Cutting a circle on a band saw

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Forum topic by richgreer posted 12-29-2010 06:22 PM 2366 views 1 time favorited 14 replies Add to Favorites Watch
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4541 posts in 3072 days

12-29-2010 06:22 PM

Normally, if I need a circle of wood, I use my lathe.

Yesterday, I decided to try to use my bandsaw to make wheels that would be 6” in diameter. I made one of those jigs with a pin to rotate the wood on. I was using a 1/4” blade. My blade immediately started to move away from the circle. I tried moving the pin a little forward and a little back to see if I could get a better result. Nothing worked. I freehanded on the bandsaw just outside of the line and went to the lathe to finish the job.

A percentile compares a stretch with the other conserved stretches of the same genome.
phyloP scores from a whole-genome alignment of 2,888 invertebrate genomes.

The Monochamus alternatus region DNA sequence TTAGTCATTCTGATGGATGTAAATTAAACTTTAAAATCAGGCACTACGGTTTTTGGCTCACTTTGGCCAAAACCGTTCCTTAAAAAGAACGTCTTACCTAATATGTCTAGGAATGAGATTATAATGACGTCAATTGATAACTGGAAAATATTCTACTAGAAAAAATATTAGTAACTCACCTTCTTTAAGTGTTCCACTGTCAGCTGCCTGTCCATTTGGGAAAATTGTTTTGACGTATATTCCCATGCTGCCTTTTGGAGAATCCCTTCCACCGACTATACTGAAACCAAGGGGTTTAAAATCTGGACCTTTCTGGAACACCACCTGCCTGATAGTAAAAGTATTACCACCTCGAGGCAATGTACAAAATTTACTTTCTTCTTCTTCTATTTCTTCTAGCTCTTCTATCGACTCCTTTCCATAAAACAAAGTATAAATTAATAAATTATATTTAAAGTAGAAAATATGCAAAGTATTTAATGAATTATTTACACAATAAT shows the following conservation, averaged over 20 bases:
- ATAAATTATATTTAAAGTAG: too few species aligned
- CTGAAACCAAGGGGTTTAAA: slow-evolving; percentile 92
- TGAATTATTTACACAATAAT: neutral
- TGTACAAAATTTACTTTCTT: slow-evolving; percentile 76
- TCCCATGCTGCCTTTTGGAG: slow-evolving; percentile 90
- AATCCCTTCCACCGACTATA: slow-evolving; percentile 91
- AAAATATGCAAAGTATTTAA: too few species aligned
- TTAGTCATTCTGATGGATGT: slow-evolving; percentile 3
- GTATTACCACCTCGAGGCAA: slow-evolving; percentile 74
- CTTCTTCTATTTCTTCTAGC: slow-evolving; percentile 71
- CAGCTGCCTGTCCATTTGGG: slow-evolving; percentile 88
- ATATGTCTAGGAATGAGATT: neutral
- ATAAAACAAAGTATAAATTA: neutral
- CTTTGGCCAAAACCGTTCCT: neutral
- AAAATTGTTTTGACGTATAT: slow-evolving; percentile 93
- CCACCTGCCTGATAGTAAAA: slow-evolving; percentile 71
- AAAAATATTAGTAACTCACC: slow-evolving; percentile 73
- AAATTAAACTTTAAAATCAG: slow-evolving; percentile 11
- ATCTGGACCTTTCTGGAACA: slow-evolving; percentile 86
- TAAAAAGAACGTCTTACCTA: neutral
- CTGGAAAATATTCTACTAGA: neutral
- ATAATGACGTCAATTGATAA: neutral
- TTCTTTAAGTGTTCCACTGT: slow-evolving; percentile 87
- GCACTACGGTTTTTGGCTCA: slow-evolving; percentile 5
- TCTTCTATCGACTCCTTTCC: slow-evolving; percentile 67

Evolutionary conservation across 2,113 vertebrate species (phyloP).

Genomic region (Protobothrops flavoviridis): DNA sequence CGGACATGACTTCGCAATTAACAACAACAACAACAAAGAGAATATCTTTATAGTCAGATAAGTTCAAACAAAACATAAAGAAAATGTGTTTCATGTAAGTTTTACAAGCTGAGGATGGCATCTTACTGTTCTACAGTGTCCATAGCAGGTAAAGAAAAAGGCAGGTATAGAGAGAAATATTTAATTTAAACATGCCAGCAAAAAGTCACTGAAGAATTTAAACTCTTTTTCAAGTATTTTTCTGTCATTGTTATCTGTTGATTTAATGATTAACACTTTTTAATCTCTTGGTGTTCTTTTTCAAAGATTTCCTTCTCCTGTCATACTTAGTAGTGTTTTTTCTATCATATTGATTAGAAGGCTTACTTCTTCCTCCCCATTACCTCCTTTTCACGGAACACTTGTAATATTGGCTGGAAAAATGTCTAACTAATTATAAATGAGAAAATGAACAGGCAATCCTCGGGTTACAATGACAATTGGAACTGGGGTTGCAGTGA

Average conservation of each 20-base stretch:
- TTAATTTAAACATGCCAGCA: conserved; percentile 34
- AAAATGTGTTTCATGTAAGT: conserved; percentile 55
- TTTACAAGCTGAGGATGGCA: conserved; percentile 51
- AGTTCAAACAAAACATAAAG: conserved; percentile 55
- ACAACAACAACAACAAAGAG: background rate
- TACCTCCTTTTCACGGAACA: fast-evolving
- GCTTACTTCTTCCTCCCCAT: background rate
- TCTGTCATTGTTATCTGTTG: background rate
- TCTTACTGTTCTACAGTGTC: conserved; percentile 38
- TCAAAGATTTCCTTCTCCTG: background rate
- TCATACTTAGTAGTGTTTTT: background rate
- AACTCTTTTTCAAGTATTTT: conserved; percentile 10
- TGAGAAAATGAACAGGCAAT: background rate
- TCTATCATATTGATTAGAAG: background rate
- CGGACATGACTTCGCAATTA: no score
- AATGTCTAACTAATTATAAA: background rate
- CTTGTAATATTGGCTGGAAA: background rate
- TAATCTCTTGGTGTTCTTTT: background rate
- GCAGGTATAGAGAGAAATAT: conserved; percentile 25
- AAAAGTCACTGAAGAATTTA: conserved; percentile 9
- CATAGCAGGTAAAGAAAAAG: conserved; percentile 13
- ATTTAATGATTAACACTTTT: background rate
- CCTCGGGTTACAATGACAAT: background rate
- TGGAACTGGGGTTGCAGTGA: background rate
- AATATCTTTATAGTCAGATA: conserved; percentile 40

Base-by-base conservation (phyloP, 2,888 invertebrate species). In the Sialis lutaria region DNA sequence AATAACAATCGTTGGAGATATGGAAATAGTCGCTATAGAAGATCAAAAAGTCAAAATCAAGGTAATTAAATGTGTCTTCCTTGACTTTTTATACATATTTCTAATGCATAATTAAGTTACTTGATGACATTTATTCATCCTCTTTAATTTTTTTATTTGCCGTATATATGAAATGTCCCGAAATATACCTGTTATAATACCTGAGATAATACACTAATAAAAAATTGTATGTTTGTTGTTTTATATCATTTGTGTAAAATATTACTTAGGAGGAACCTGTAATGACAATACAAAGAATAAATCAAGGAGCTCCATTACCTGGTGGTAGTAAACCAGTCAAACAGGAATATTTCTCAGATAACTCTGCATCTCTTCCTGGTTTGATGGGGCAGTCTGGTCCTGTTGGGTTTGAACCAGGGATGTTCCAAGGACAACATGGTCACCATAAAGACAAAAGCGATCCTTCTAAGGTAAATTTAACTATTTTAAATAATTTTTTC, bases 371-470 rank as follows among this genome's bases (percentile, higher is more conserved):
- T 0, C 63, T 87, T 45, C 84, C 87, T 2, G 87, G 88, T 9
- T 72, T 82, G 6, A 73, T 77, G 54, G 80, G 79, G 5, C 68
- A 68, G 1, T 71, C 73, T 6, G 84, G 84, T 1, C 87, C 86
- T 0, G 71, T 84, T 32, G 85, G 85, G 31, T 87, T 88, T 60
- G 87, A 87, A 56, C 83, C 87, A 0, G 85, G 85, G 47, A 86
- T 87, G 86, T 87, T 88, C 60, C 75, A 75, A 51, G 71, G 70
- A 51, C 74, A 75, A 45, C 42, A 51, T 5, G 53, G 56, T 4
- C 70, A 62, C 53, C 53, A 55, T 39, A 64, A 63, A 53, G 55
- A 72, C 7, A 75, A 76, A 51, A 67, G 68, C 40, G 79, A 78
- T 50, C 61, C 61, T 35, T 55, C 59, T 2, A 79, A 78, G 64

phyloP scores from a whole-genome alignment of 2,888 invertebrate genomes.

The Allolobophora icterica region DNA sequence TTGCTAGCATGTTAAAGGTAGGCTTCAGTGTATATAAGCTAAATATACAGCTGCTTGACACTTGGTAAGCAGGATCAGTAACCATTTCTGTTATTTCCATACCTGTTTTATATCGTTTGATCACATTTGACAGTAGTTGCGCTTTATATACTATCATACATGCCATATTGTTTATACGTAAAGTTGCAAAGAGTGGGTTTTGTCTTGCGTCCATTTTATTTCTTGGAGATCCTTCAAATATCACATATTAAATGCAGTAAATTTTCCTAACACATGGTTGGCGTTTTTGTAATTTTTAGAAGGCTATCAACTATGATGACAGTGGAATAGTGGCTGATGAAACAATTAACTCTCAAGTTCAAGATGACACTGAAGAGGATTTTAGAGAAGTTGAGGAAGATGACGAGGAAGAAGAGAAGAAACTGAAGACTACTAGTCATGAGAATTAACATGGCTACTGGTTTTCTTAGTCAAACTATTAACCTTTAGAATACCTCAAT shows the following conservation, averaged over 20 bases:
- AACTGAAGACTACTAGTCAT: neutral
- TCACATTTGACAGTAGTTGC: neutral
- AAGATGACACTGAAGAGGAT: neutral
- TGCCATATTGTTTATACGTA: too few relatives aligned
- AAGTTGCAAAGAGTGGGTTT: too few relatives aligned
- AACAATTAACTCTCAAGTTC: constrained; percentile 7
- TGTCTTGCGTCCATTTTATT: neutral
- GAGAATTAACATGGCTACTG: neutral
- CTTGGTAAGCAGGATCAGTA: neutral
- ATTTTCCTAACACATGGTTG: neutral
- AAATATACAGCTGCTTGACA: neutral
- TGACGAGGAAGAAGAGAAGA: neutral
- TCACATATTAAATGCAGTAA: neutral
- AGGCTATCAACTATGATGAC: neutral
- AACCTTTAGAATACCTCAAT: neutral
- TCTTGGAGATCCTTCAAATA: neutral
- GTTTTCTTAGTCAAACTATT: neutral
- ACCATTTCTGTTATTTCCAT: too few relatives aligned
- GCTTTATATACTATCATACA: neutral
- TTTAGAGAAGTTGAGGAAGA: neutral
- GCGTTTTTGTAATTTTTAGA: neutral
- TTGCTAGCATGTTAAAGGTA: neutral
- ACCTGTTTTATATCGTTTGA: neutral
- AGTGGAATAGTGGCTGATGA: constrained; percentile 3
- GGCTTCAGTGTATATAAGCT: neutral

I know I can cut big circles (over a foot in diameter using the bandsaw. I’ve done it several times. It seems like a 6” diameter should also work because the curve is no tighter than what I can easily cut freehand with a bandsaw.

I wonder if I was doing something wrong.

Is it reasonable to expect a bandsaw (with a jig) to cut a 6” diameter circle?

FYI – I found a good trick for making the wheels on the lathe. I put all four on a threaded rod and bolted them on tight. My lathe chuck held one end of the treaded rod (needed to switch to the smaller jaws). I put a wooden “cap” on the other end and brought my tailstock up tight. I was able to turn all 4 wheels at the same time and it was very easy to get them all to the almost exact same size.

-- Rich, Cedar Rapids, IA - I'm a woodworker. I don't create beauty, I reveal it.

14 replies so far

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10390 posts in 3645 days

#1 posted 12-29-2010 06:55 PM

Check you guide blocks and make sure they’re set as close as
possible to the blade.

You can also cut out disks on a table saw using a similar jig. It’s
slower, but accurate.